Queens has a starring role in the Muni-Meter meltdown bedeviling the city. There is a constant stream of complaints to community boards across the borough from motorists trying to appease the temperamental meters so they can perform simple tasks such as buying a newspaper or having a cup of coffee.
And the drivers are not the only ones on the losing end. Shop owners in heavily-metered areas like Bayside, Forest Hills and Whitestone are watching their businesses suffer as shoppers blame the merchants for the Muni-Meter nightmare. And employees are spending so much time searching for working meters that they often arrive to work late, drawing fire from unsympathetic employers.
Among the biggest complaints are broken meters, machines that run out of paper after the driver has paid for a ticket and meters that won’t accept quarters because they are already full.
Earlier this year, this newspaper did a spot check and found nearly half of the meters in the Whitestone Village area would not accept coins on a given day while several others were not working at all.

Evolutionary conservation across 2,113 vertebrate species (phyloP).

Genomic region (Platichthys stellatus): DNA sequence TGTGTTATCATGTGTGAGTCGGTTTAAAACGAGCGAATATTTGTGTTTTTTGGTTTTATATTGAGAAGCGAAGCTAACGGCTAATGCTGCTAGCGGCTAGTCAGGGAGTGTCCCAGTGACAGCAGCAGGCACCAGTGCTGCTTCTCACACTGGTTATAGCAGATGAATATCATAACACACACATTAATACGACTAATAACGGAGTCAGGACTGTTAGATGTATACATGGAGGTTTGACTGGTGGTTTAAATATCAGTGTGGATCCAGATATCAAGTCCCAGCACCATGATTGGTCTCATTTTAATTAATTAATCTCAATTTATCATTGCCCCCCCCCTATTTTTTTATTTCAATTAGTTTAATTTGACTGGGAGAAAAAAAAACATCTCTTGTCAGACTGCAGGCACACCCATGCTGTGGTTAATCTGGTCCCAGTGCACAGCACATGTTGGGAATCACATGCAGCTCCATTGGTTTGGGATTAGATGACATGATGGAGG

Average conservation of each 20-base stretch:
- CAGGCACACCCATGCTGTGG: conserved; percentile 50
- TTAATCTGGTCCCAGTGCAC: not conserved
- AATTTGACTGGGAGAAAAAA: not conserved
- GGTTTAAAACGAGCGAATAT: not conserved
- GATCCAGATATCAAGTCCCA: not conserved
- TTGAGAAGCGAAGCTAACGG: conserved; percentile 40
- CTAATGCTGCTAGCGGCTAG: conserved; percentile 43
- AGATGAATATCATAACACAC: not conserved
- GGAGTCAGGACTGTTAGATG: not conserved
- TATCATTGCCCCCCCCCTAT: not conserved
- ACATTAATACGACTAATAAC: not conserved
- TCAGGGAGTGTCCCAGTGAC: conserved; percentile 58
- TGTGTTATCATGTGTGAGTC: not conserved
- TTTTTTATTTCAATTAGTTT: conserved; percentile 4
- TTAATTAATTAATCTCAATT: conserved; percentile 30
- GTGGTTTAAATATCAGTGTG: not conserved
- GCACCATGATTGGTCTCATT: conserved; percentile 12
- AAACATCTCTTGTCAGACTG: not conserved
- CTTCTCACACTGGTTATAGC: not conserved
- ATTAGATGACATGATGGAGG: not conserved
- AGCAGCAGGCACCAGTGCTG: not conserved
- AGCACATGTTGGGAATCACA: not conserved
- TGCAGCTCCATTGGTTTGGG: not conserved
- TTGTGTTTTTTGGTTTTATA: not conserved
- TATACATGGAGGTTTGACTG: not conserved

The Muni-Meter problem has become so widespread that it was discussed at a service cabinet meeting involving community boards from around Queens.
The solution is elusive.
The only recourse for the frustrated driver is to call 311 and report the number of the broken Muni-Meter. When one driver called the number recently to report a rash of broken meters near Bell Boulevard, she was told to phone in the numbers of all the non-functioning machines — an impossible task, since she feared being ticketed and was already late for work.
The din over the Muni-Meters became so loud that the City Council stepped in, passing a bill which required the city Department of Transportation to reprogram the machines to play by the rules and only take required payment. And Queens Councilman James Gennaro pushed through a law to allow motorists to cancel tickets handed out while they waited to feed the meter during a five-minute period.
The Muni-Meters were designed to raise revenue for the city, but shoppers and small businesses are being unfairly targeted. The DOT should hire enough inspectors to keep the Muni-Meters repaired and set up a complaint center with a special number motorists can call directly to report malfunctioning machines.
The Muni-Meter fiasco has gone on far too long.